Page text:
This was the kind of spirit the Bengals were operating under: Tim Krumrie, their all-star nose tackle, was wounded in the first quarter, broke two bones in his leg, had to be wheeled off the field. They wanted to fly him to a hospital to set the leg. No dice, he said. He was staying put. And when the Bengals came into the locker room at halftime, they found Krumrie, lying on the table, just waiting to urge them on. Stanford Jennings, a back-up running back, returned a kick 93 yards for Cincinnati. Jim Breech, the shortest guy on the field, kicked three field goals. They held the lead until the final minute. They believed they could win it. And yet a poor performance by Boomer Esiason, their quarterback, and a defense that was weakened without Krumrie — who no doubt would have put pressure on Montana down that final stretch — all that did the Bengals in. Thirty-four seconds short.

No Ickey Shuffle.

No Bengal mania.

Thirty-four seconds. The signatures of victory

So once again, in a San Francisco-Cincinnati Super Bowl, these were the signatures of victory: Montana scrambling, eyeing the field, finding the fullback or the halfback or the wide receiver or whoever was open and unexpected: Rice yanking in a pass over his shoulder, one-handed, as if the ball was buzzing and his hands were flypaper; Craig, a man who travels with his own medical staff, taking the licking and keeping on ticking, cuts and jukes and charges for precious yards.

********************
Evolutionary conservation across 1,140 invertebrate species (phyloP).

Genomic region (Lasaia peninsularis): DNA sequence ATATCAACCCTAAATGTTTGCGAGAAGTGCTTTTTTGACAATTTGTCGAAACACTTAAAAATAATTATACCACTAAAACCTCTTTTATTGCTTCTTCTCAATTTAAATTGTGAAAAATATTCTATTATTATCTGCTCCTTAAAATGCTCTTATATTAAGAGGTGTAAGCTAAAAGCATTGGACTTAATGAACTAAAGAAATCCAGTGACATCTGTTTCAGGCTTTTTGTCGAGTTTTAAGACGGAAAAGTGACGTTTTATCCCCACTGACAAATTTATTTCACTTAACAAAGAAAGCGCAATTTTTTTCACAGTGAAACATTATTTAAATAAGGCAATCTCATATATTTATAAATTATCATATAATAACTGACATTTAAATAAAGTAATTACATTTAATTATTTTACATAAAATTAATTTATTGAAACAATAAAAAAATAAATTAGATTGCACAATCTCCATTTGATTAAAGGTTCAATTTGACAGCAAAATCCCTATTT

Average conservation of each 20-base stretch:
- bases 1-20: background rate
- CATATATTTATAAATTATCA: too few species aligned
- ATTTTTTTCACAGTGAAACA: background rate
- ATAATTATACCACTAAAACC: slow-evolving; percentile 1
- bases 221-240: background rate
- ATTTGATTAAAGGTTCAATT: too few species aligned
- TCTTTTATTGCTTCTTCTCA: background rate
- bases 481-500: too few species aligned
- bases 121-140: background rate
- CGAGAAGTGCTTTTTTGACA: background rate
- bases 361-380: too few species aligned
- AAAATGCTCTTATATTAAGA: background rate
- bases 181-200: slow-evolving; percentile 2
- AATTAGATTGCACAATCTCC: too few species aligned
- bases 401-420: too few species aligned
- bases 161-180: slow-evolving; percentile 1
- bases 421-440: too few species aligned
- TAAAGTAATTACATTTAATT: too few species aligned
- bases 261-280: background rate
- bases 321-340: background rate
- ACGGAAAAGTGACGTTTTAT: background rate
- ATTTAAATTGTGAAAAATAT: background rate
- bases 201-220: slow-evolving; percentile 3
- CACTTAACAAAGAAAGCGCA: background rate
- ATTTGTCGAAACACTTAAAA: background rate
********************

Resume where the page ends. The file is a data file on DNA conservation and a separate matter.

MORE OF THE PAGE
They were all there in that final drive — as was Taylor for the touchdown catch. In the days and years to come, people will hail those final three minutes as perhaps the greatest clutch moments in a championship game.

Good. Make it as big as you want. For here was the culmination of an exhausting seven days for the national heartbeat. Not only was this the week that George Bush, the new president, was sworn into office, the week that Miami exploded again with racial violence, shooting and lootings and hatred and flames, the week that a crazed man went on a killing spree in a northern California school, slaying five children, not only was all that taking place, but we were being asked to prepare for a 3-D halftime show, an animated commercial game between beer bottles, Spuds MacKenzie, Billy Joel, Burt Reynolds and a character named Elvis Presto. This may finally have been the year that the Super Bowl outgorged itself in excess — particularly in light of all the other things that mirrored it. So it needed a great game to justify its fatness.

That it got. Finally, a game that didn’t leave you snoring by the third quarter. Finally a game where they could still be discussing strategy in the final minutes instead of Gatorade tossing.

Finally a game that reminded you why they play this crazy thing in the first place. The best against the best. Down to the wire. Forty-Niners, the team of the 80s, in a squeaker. Nice going, men. This one was really super. CUTLINES

San Francisco 49er Roger Craig is airborne Sunday after catching a Joe Montana pass for a first down in the first quarter of the Super Bowl.

A San Francisco 49ers fan makes it clear who he wants to win Super Bowl XXIII on Sunday between the 49ers and the Cincinatti Bengals in Miami.


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Mitch Albom writes about running an orphanage in impoverished Port-au-Prince, Haiti, his kids, their hardships, laughs and challenges, and the life lessons he’s learned there every day.